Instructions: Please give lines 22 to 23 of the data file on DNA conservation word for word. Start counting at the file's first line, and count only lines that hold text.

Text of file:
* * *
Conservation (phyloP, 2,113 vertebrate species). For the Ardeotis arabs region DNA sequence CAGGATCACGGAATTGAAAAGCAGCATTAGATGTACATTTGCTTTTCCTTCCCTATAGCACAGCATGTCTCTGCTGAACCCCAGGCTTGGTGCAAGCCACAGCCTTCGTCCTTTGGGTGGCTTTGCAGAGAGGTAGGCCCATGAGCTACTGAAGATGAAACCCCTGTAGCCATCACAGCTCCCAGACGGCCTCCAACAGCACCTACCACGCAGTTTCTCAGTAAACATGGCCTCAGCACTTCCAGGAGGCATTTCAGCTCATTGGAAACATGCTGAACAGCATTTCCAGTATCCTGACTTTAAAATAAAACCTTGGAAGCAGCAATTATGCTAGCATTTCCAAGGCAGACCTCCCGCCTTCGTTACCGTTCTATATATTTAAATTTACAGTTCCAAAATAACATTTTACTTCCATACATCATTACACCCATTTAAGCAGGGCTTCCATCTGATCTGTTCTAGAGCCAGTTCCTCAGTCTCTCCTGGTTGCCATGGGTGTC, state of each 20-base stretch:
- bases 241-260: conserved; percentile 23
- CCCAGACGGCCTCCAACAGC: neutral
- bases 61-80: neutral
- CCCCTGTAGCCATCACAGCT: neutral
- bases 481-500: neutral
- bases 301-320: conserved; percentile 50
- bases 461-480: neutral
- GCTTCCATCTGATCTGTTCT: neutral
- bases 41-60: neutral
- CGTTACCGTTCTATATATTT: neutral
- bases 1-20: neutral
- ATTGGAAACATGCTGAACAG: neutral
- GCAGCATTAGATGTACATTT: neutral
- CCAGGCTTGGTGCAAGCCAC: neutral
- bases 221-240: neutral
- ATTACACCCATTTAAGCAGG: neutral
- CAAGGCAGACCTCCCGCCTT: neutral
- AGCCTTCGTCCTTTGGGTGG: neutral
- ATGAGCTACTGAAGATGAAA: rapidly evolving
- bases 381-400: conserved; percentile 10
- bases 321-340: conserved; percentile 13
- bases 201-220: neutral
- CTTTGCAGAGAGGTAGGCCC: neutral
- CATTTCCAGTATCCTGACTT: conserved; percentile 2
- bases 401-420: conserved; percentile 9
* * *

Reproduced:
- bases 321-340: conserved; percentile 13
- bases 201-220: neutral